Tenants in God’s Vineyard

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Sermon Notes

October 4, 2020. The parable of the wicked tenants is a powerful story that contains the entire gospel message. In his sermon today, guest preacher Jon Heerboth delves into the meaning of this reading, and what God expects of us.


Readings: Isaiah 5:1-7, Philippians 3:4b-14, Matthew 21:33-46


*** Transcript ***


Well, that’s quite a parable. Sometimes it is hard to interpret the parables. “Why did you always talk in parables?” we ask Jesus, along with his disciples. The disciples were right there with Jesus and struggled to understand what he was talking about. What chance do we have?


The parable in today’s gospel is easier to interpret than many, but its meaning is difficult to accept. Jesus is in Jerusalem. It’s a couple of days after Palm Sunday. The people welcomed him with loud hosannas. It’s been a long time since the light first shined on Jesus’ listeners in Galilee. Many miles have been walked, many words have been spoken, and many wonders done. Jesus has been through the towns and cities of Galilee. He’s been in the synagogues teaching and proclaiming, talking about the kingdom of heaven. He has healed every kind of disease and affliction, he’s been in Gentile territory, and he’s been in Judea.


It’s been a long time, many miles walked, many words spoken, many wonders done. Everyone has heard about him or gone to see him. Now Jesus arrives at the temple in Jerusalem, and he puts them on notice. He ran off the people who were selling. He turned over the tables of the money changers and the seats of the dove sellers. He said they were turning a house of prayer into a den of robbers. And then he went back to healing the sick and lame and restoring sight to the blind.


In the gospel lesson, the leaders of the temple came to challenge Jesus. They were the wealthy, the religious elite of their day. They depended on the money spent at the temple to maintain their power. You have to hand it to the chief priests and the elders: when Jesus told them the parable about the bad tenants, they got it. They understood right away that Jesus was talking about them. Jesus showed them the truth, that they were looking after themselves and their own wealth rather than tending to the needs of God’s people. Jesus held a mirror to them, and they did not like it. They wanted to arrest him, but didn’t want to offend the crowds he drew, who thought Jesus was a prophet.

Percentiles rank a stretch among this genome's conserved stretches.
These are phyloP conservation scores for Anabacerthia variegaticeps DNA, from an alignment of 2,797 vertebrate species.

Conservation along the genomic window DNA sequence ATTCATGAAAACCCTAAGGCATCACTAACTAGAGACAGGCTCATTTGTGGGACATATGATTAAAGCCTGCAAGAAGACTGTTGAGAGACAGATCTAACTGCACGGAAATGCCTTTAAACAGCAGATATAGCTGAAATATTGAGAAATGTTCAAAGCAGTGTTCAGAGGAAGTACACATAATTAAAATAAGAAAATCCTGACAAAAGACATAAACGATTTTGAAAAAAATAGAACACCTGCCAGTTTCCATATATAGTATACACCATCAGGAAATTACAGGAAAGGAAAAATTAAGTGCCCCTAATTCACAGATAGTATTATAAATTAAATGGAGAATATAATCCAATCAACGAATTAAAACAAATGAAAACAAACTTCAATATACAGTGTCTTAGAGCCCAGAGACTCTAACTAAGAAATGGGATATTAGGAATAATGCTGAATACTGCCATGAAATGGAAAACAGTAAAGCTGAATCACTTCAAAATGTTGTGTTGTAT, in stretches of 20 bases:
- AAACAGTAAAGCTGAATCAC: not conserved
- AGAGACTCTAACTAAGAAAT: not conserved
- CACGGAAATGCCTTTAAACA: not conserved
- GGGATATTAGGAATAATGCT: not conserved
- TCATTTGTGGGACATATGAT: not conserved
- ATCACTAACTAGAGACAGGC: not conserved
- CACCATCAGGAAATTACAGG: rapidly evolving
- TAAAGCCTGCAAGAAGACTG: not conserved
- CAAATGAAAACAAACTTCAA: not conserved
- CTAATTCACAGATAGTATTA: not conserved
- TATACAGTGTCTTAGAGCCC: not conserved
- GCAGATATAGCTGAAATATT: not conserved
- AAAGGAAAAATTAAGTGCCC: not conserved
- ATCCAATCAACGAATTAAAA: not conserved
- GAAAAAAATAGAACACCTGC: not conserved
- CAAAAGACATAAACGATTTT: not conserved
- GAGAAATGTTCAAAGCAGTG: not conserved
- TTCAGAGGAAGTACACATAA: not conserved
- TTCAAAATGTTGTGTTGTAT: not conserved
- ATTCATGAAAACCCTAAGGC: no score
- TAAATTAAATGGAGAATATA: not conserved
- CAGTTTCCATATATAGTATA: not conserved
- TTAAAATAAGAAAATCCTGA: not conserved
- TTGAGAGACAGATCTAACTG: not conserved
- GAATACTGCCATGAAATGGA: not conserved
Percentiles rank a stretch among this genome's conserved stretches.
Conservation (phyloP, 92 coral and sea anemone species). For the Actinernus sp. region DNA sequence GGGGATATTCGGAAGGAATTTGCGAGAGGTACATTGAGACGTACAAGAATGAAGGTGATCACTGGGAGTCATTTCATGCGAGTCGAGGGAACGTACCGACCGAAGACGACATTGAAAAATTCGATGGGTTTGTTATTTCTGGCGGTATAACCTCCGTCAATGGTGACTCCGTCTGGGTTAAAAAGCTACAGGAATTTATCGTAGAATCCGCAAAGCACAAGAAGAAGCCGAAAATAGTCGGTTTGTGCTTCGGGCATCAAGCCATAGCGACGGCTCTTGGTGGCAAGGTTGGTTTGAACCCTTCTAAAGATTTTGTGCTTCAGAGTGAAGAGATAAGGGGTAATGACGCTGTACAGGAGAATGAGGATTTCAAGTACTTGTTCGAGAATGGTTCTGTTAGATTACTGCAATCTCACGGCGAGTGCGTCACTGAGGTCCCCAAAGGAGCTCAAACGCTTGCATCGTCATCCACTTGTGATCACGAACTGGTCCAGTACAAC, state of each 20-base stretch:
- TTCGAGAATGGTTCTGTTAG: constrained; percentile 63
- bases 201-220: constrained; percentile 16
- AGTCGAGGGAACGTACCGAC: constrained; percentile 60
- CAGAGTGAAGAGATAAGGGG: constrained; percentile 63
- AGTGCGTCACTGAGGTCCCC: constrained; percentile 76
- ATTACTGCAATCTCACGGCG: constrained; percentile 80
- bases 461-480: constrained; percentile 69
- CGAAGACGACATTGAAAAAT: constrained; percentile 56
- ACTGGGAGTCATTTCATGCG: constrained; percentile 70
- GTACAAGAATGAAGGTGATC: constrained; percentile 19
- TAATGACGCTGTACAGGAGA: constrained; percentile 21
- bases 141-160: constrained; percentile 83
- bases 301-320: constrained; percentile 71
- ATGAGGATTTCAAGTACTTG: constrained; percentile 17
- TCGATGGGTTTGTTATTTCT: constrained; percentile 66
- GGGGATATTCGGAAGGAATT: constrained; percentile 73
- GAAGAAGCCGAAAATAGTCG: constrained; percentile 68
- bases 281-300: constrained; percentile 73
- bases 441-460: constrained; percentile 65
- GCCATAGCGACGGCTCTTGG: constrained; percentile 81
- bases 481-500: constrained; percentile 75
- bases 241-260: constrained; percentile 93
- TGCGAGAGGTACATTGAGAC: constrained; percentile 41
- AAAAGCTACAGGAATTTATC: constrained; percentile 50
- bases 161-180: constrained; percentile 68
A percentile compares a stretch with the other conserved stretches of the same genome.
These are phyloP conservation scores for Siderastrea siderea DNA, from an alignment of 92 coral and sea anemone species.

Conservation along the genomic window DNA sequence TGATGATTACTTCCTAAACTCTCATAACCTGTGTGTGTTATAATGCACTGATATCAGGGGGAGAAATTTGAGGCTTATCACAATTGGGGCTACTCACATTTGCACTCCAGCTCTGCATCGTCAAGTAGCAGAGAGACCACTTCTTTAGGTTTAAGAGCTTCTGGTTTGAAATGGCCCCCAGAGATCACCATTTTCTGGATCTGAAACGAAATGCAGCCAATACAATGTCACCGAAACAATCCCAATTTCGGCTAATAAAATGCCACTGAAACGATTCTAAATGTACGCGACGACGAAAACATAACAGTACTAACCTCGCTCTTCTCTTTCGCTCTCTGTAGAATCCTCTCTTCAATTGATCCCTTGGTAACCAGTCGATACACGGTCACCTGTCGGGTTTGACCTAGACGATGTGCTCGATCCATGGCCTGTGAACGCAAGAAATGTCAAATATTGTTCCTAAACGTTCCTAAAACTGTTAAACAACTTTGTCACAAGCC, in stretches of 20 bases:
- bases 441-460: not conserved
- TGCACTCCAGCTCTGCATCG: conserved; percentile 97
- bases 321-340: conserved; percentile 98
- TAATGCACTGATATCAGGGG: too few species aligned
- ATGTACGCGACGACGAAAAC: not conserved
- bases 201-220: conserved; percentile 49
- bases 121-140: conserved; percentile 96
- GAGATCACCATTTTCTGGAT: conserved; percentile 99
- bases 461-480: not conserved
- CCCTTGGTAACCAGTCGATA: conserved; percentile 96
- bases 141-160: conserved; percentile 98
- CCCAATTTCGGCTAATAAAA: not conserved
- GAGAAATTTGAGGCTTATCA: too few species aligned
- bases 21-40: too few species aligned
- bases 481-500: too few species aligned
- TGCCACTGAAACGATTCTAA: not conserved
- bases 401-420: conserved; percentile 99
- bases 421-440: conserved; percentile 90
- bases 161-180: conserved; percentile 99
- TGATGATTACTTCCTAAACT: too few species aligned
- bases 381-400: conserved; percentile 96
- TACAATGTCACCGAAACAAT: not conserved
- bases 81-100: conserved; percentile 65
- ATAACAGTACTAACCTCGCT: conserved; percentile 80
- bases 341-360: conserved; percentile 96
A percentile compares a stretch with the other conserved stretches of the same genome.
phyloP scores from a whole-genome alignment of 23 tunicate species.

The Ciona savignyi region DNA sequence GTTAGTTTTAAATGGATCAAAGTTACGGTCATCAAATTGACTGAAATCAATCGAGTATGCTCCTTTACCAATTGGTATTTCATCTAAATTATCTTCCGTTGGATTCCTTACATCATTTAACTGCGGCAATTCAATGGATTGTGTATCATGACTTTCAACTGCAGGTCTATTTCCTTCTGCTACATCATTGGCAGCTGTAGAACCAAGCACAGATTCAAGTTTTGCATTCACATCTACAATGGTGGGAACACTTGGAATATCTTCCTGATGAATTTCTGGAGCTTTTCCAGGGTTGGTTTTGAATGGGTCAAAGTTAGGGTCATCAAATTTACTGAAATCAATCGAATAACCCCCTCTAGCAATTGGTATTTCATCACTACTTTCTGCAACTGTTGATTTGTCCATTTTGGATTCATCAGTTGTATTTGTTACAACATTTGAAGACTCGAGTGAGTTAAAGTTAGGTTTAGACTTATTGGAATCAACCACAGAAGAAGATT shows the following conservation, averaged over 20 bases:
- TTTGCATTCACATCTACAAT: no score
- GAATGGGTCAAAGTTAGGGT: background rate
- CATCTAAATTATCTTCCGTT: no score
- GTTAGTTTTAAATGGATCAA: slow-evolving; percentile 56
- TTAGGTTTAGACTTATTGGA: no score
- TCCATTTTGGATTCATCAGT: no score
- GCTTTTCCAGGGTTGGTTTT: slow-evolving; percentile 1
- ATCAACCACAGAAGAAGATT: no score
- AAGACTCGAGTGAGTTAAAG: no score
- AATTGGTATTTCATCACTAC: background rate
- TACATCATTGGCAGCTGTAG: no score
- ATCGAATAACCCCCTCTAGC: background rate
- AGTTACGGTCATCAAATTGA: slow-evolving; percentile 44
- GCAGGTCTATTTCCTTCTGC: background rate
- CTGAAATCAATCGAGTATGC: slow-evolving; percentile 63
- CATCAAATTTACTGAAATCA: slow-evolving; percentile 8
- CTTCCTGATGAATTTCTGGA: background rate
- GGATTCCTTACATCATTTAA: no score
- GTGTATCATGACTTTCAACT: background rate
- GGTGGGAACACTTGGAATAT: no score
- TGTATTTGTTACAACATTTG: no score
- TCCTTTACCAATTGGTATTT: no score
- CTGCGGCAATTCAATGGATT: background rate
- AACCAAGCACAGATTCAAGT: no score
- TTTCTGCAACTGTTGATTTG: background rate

This parable is a powerful story that contains the entire gospel message. God’s people — the vineyard — were producing fruit, but the tenants were not returning any of that fruit to God. God sent prophets, but they were rejected. Jesus is the son of the landlord who came to reclaim what rightfully belongs to his father, but his mission was violently received by the father’s own tenants, the very religious leaders who were confronting Jesus on the temple grounds. Jesus told them that the stone that the builders rejected would become the cornerstone. That would be the Lord’s doing, and would be amazing. Jesus also told them that the kingdom of God would be taken away from them and given to the people who produce the fruits of the kingdom.


We’re going to retell that whole gospel story in the Apostle’s Creed in a few minutes. That’s the centerpiece of our faith. To reclaim the fruits that rightfully belong to the Father, the Son sets out to restore the world to its divinely created order. Jesus’ own ministry revealed what that would look like: the sick made well, sinners forgiven and restored, the poor cared for, so that the people would praise God. Jesus was here to bring wholeness to a broken world and to give us a glimpse of the kingdom of heaven. He showed us what God wanted creation to look like.


It would be easy to read this parable and turn our eyes to our pastors, our bishops, and the churchwide leaders. Like the high priests in Jesus’ time, they are God’s tenants in the institutional church, and should make sure the landlord is receiving the fruits of their labor. Let’s not leave the entire job to the church leaders though.


When we lived in the country some years ago, our neighbors were all farmers. They were all tenants whose farming had expanded far beyond their original fields. They rented almost any productive parcel of ground they could find. They farmed the land and returned to the landlord cash rent, or a share of the crop — or both, depending upon their agreement. The farmers I knew, and they were very successful indeed, worked hard to keep their landlords happy. They cared for the land. The most conscientious cut the weeds in the ditches to keep the fence lines looking neat. One farmer I know made a point to travel around the country to visit his landlords in person during the winter. If the landlords were unhappy they would rent to another, and the farmer would lose production.